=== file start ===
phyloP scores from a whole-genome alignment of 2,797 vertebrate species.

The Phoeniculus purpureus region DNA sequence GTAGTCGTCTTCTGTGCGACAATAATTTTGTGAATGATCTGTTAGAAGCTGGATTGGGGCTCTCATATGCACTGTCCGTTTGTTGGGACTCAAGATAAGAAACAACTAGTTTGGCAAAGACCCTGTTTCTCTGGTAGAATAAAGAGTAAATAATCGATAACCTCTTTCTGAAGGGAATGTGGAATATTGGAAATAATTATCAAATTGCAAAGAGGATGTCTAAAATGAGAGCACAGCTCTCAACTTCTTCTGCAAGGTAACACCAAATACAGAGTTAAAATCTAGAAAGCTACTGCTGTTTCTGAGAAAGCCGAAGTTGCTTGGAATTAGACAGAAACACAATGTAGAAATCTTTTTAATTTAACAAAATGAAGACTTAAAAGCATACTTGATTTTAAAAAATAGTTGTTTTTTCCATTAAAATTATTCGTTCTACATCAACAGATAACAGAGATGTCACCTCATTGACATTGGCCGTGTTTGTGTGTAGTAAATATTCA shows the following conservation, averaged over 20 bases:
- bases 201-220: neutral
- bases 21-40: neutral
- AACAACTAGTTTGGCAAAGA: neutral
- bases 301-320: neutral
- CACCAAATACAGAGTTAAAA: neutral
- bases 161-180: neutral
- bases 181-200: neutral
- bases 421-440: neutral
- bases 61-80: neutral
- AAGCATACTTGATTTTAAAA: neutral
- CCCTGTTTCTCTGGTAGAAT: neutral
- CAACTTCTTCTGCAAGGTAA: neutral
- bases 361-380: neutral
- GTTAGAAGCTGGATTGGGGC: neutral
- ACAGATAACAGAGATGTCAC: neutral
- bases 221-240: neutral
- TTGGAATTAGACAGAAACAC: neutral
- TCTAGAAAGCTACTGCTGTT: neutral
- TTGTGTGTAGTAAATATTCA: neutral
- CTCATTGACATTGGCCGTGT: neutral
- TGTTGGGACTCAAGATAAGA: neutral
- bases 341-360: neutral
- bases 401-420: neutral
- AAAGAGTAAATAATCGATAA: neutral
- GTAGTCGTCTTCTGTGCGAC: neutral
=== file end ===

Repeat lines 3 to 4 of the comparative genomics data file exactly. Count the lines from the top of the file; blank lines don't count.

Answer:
- bases 201-220: neutral
- bases 21-40: neutral